The Illuminati believe that humans have tapped into a multidimensional quantum intelligence matrix life form, probably from Sirius. This kind of lifeform manifests in our consciousness as "greys" and such. And for this lifeform, they are constructing a technological matrix grid which we now know as the internet. Human minds will tap in to, and ultimately be controlled by, an electromagnetic and brain implant technology.
Whether or not you believe the fundamental assumption that this view presents, you cannot argue against the fact that the technology does exist, and is being used actively on a mass level. Are you ready for the matrix?
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Format: Paperback
He denigrates Bill Cooper in his mind control book but seems to take up almost all of Coopers points in this book? Makes no sense. His mind control book is one of the best written about the subject(although I believe Cathy O' Brien and most of Springmeier, he never goes into Brice Taylor), this is also pretty well written but I am still puzzled as to some of his assertions in this book. They seem to go against his overall tone in the mind control book and fringe on the David Icke side of things in the sense of jumping to many silly conclusions based on not much other than word games. His personal UFO/mind control stories are rehashed in a couple of chapters with inconclusive results. I wish he would have done more research and shed more light on the history of real flying saucers though, maybe just a chapter or two. The 3rd Reich would be central to that as well as the USA but he only just touches it here and there.
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16 of 25 people found the following review helpful By Bernard Show on October 28, 2007
Format: Paperback Verified Purchase
I bought several books by Mr. Keith in order to get acquainted with the wealth of information this author/investigator has in the mind control/UFO subjects. I guess that I began by reading a book which might not be up to his previous ones. I still don't know, I will have to read all of them. This one was his last book before he passed away. I only hope his previous ones are not as disorganized as this is.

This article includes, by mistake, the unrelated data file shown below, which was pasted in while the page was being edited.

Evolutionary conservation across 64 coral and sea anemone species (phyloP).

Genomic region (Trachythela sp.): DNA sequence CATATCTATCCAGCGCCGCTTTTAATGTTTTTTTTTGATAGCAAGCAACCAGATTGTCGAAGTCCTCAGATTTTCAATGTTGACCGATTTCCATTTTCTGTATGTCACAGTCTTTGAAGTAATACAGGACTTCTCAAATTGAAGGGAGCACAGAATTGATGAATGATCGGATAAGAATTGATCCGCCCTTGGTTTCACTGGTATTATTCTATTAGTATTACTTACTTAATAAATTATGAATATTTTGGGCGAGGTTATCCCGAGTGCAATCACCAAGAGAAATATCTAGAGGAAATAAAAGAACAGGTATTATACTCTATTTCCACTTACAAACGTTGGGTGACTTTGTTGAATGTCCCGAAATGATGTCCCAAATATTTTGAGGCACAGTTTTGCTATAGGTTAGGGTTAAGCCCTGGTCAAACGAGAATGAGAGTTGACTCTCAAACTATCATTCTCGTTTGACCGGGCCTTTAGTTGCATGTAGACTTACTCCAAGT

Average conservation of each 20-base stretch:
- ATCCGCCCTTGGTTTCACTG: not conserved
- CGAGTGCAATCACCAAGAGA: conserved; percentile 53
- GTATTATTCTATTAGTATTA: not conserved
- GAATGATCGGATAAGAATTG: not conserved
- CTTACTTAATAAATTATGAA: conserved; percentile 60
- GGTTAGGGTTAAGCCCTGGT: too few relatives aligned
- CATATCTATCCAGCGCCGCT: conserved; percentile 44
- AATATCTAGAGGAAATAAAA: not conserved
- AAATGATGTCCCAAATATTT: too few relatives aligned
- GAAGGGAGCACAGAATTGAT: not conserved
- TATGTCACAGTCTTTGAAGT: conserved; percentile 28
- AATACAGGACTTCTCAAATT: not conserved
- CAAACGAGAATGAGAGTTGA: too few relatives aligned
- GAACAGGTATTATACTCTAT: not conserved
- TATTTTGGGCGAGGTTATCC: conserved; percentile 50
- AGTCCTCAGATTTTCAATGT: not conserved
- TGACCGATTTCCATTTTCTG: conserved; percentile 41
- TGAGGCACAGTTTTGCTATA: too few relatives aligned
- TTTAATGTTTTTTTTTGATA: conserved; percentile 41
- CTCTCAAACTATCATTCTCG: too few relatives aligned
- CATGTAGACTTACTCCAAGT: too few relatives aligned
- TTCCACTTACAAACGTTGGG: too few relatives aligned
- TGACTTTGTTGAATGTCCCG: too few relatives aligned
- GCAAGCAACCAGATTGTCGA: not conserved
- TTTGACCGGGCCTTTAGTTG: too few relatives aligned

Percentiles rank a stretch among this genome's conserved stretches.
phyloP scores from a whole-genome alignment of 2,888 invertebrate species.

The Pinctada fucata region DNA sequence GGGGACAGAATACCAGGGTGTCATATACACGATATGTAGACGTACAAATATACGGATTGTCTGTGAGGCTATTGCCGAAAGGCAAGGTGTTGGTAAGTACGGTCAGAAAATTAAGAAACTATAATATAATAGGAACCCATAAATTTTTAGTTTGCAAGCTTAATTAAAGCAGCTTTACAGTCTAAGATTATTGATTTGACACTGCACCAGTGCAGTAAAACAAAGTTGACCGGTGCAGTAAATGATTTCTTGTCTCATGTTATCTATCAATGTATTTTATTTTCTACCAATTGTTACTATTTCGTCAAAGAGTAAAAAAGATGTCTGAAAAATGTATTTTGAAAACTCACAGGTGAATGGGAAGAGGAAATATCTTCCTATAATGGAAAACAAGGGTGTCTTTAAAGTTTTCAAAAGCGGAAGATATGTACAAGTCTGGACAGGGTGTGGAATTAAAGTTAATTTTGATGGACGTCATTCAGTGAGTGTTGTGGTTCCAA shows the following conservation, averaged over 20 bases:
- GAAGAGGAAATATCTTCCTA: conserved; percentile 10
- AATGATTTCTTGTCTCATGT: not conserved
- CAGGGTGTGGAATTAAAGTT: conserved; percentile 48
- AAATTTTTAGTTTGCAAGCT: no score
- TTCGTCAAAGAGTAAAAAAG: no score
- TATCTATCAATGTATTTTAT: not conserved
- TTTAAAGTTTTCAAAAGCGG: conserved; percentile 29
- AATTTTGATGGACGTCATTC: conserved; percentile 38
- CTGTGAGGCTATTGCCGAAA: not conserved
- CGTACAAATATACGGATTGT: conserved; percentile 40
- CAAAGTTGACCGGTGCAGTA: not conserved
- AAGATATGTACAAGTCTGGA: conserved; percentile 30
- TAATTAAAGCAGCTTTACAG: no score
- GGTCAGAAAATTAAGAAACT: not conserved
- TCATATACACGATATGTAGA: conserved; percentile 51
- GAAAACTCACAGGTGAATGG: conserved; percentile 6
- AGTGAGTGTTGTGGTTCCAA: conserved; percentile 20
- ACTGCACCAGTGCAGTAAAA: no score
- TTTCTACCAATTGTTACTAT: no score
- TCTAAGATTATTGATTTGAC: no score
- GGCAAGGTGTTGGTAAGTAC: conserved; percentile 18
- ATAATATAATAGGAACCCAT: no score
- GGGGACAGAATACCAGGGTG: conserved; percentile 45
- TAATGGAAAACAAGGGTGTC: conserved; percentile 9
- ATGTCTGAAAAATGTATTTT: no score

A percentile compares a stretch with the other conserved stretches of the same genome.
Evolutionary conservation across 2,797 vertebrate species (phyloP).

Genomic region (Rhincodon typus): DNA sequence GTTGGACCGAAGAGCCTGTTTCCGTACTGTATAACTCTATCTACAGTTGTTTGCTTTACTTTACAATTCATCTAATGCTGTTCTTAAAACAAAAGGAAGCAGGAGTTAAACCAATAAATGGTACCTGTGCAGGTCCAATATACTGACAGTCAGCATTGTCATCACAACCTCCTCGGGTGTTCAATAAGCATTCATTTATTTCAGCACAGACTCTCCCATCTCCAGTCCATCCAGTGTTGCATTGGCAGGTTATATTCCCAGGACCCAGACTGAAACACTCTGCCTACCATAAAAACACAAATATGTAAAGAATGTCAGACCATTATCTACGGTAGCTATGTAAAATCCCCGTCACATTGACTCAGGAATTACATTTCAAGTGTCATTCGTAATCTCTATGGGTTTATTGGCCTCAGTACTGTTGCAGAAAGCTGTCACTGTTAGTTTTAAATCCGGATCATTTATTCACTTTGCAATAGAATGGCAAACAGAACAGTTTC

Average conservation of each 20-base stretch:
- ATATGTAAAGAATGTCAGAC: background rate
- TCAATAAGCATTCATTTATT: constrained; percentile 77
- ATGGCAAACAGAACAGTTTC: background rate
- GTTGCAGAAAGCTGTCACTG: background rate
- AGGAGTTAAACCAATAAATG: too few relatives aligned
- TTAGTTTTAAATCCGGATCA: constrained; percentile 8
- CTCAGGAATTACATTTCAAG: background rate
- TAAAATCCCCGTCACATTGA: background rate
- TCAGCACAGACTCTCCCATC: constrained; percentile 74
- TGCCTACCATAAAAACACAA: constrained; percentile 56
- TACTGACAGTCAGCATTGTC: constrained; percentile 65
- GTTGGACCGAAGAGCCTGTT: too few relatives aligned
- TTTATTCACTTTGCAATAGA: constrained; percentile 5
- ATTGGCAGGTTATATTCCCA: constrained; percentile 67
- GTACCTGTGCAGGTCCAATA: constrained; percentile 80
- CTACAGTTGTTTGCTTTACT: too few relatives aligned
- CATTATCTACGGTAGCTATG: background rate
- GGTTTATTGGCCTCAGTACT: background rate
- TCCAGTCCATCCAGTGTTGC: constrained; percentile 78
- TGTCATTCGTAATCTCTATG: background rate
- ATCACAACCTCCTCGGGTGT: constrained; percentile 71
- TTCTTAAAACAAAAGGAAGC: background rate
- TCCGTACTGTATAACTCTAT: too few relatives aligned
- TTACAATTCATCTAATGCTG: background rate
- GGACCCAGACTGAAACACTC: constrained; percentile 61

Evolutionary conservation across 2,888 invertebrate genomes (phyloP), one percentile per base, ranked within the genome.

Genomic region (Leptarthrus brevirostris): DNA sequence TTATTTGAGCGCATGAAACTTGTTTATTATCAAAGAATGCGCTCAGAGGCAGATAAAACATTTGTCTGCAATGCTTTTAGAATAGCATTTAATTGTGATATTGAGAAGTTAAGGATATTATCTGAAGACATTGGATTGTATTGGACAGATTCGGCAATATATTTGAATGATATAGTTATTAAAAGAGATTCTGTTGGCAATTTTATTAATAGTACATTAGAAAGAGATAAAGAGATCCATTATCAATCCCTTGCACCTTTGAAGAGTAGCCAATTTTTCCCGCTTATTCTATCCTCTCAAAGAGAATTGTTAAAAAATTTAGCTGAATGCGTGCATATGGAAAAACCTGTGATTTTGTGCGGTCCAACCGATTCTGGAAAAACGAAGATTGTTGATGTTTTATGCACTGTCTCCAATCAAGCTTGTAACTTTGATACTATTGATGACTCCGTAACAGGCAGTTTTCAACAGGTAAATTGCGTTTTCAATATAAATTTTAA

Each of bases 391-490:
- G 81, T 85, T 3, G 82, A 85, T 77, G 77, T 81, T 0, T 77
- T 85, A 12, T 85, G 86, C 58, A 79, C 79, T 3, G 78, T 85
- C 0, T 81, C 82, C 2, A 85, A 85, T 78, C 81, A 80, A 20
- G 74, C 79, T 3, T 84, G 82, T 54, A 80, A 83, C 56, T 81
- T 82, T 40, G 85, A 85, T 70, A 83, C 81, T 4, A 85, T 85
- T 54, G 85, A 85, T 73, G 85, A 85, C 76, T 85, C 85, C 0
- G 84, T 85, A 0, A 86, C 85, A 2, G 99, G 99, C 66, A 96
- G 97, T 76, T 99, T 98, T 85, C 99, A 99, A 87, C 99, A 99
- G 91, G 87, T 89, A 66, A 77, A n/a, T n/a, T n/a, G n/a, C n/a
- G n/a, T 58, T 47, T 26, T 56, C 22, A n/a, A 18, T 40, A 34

To begin, he tries to cover so many subjects in each chapter that he confuses the reader. When he expressed an opinion he makes it sure that he may or not may be telling the truth -- he doesn't know [Page 88]. At least he is honest. He writes about so many conspiracies intermingled between each other that at the end of the chapter no one knows which conspiracy ties with which one, and so forth.

It is a pity, because the author seems to have good information on the conspiracy subject. When he comes to talk about UFO, well, he says that he does not know if the phenomenon is real or is a delusion. Wow! Why? Because sometimes he says it is real and then further down he says that he does not believe it is [Last chapter: UFOs at the Edge of Reality]. This chapter is a "lecture" he delivered in Atlanta, Georgia on November, 1995. It gives the impression that he was improvising when he gave this lecture.

The author spends several pages on the semantics of reality, and then he goes to talk on his two "encounters" he had with two entities under an LSD experience --where he says,"...LSD and other hallucinogenics do not so much cause hallucinations..." No? And what do they cause, hangover?
At the end of those paragraphs he is not quite sure if what he experienced was real or not. Then, he makes so many silly comments everywhere such as...